Invite people to open their eyes. Instead of opening the discussion at this point, point to the quotations written on newsprint and displayed around the room. Mention that those who have been reading devozine will probably recognize the quotations from the current issue. Ask group members to walk around the room and, without talking, to place a peel-and-stick dot on the three passages with which they feel the strongest connection.

 

EXPLORING THE WORD

Scripture: multiple passages

Scripture supports several different approaches for dealing with annoying people, depending on the context. Not every one of the quotations from devozine that you have displayed is appropriate to every situation. That said, we should not make excuses for trying the approach we believe God is calling us to use at a particular place and time. Take a moment to read aloud a passage that supports each approach (see below). Then invite group members to talk about situations in which the suggested approach might be an appropriate response to annoying people and when it would be inappropriate.

  • “When other people are most annoying, I remind myself that God loves them and I pray for the strength to love them too” (page 46).
    Read Matthew 5:43–45. During this portion of the Sermon on the Mount, Jesus encourages people to get beyond simply abiding by the letter of the law by focusing on the spirit of the law.
  • “If we walk with the wise, we will grow wise and if we spend time with fools, we will get hurt” (page 47).
    Read Proverbs 13:20. This quotation from devozine paraphrases the proverb, which comes from a collection of sayings in the scripture.
  • “I wonder if we are annoying to God” (page 48).
    Read Jeremiah 17:5–6. Scripture uses harsh language to describe God’s attitude toward those who turn away from lives of faith.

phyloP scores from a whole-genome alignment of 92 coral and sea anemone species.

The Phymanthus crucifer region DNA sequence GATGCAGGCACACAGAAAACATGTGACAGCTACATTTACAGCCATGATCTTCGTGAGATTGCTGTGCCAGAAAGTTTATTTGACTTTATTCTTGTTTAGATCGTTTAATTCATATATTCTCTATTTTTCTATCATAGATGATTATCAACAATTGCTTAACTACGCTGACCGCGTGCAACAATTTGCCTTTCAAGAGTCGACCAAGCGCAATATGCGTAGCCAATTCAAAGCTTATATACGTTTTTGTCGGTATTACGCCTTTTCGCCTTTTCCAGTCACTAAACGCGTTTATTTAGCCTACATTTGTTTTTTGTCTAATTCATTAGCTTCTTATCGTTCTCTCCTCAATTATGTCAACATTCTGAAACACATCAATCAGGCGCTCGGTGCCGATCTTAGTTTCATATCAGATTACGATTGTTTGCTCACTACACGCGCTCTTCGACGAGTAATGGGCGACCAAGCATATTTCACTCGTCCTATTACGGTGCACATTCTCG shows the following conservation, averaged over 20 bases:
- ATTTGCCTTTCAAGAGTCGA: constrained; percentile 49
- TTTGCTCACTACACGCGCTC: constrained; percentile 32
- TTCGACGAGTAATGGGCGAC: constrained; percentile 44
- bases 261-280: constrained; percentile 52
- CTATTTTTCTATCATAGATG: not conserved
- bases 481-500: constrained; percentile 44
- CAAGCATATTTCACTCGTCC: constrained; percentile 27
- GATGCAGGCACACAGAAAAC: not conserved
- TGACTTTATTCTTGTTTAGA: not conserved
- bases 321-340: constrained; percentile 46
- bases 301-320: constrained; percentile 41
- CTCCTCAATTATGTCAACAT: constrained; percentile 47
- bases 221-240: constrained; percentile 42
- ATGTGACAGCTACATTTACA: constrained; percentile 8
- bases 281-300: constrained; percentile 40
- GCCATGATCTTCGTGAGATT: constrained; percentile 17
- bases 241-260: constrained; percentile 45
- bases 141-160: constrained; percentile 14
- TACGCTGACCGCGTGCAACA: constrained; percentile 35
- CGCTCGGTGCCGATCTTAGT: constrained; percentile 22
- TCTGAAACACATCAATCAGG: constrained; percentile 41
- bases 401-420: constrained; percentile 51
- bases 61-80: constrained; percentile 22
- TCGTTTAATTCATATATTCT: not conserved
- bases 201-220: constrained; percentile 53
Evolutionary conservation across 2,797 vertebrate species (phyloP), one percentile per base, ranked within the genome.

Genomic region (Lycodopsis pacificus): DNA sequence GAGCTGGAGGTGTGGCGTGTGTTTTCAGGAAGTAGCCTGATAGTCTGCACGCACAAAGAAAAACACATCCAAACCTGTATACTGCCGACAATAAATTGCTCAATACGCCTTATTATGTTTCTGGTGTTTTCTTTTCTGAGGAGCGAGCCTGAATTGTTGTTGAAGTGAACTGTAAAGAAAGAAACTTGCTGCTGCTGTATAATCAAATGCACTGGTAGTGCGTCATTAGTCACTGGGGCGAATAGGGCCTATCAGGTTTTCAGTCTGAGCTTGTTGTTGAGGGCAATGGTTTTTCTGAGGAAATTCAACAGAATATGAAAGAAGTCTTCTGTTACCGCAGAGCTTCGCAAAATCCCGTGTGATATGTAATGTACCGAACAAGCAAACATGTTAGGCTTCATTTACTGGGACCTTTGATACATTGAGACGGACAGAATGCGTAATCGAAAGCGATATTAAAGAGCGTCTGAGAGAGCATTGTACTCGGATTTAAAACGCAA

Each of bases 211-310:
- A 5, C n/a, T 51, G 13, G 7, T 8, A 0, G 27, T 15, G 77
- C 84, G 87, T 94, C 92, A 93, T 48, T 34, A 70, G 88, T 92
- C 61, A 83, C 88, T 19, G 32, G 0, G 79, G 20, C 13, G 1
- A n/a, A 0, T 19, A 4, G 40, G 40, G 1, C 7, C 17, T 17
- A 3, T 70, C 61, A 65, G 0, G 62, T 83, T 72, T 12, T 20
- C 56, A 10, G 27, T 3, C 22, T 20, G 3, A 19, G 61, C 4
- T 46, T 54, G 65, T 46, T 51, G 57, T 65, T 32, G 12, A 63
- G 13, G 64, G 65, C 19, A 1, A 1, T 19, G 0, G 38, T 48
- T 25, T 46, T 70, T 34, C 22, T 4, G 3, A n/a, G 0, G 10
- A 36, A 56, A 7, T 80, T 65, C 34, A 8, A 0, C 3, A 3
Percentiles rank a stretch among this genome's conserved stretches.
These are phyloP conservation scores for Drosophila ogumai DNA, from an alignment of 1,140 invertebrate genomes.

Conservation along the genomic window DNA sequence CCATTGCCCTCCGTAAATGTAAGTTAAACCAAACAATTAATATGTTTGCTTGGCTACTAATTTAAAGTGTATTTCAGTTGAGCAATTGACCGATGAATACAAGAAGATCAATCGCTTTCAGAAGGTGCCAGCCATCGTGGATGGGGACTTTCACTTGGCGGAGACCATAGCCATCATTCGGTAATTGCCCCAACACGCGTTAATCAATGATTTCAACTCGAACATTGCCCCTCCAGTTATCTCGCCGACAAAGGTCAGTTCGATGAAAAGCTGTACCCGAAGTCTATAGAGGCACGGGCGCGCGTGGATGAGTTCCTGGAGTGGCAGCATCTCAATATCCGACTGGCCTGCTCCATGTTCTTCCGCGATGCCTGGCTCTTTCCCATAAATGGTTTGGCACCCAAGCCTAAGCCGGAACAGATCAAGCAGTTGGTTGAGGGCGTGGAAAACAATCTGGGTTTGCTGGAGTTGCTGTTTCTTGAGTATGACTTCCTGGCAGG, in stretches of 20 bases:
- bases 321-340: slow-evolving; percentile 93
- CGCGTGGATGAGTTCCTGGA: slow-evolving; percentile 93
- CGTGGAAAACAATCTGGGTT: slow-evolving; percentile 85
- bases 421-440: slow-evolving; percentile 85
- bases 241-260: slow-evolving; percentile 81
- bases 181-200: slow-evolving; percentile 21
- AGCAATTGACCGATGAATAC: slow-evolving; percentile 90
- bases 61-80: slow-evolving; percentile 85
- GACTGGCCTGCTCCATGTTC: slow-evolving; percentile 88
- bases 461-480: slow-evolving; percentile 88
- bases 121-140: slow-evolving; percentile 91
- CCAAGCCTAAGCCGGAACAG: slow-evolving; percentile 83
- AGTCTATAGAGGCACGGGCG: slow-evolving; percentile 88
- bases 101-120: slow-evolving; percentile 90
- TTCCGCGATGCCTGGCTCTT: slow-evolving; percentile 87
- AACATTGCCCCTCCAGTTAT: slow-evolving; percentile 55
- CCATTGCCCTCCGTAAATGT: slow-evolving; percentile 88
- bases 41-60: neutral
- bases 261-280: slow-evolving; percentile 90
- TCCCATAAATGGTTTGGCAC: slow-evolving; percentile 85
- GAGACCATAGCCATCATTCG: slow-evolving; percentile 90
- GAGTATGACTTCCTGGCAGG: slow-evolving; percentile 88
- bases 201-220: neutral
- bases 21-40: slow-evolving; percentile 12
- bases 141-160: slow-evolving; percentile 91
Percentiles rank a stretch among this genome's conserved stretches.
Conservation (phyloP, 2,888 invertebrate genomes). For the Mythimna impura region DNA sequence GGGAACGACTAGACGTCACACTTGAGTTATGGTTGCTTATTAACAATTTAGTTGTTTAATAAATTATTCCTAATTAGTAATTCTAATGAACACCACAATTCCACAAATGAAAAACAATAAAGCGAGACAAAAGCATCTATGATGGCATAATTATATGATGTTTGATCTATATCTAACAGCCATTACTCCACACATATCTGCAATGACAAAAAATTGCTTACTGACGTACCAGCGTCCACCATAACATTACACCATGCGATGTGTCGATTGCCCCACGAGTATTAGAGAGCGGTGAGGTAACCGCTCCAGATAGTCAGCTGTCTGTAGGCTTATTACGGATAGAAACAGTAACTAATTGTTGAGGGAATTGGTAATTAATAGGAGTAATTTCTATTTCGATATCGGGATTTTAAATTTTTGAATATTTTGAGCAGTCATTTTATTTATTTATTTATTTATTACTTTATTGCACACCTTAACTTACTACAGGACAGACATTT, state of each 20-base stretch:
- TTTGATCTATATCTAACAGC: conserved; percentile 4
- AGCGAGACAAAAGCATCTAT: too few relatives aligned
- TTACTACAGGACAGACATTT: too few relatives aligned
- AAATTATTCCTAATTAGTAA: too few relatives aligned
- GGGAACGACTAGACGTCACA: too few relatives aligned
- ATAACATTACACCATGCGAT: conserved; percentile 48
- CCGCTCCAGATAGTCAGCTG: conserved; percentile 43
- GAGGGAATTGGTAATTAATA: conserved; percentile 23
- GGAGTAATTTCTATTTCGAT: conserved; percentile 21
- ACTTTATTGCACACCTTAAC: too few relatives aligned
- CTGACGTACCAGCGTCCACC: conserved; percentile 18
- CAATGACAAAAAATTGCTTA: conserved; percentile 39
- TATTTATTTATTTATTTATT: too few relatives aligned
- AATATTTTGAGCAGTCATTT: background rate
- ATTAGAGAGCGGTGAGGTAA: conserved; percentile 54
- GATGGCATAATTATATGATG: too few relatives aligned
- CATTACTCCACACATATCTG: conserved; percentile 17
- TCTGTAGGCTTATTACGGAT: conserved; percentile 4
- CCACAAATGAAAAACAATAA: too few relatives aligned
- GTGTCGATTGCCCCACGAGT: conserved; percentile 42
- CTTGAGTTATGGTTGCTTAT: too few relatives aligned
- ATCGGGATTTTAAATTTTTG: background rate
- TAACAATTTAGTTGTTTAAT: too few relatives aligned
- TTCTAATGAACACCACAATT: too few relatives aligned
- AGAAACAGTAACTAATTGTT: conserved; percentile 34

• “Getting frustrated and annoyed with people is normal, but the way we deal with annoying people shows our true character” (page 49).
    Read Luke 6:43–45. Trees bear the fruit that is contained within. Who we truly are comes bursting forth when we are put to the test, including when other people annoy us.
  • “If it is possible, let people know when they are being annoying” (p. 50).
    Read Titus 2:14–15. This chapter is all about telling people the truth, even when it is not popular.

 

SHARING IN PRAYER

Invite the group to pray with you:

“Lord, thank you for giving us chance after chance when we do far worse than annoy you. Help us to show the same level of compassion for those who annoy us. Illuminate anything in our lives that is grieving your spirit, and give us the grace to begin eliminating annoying areas of our character so that we may be refashioned more and more into your divine image. In Jesus’ name, we pray. Amen.”

 

TAKING IT FURTHER

Ask group members to come up with one appropriate way of dealing with someone who is super annoying in their lives right now and to practice it during the coming week.

—from devozine In the Habit (January/February 2014). Copyright © 2014 by The Upper Room®. All rights reserved.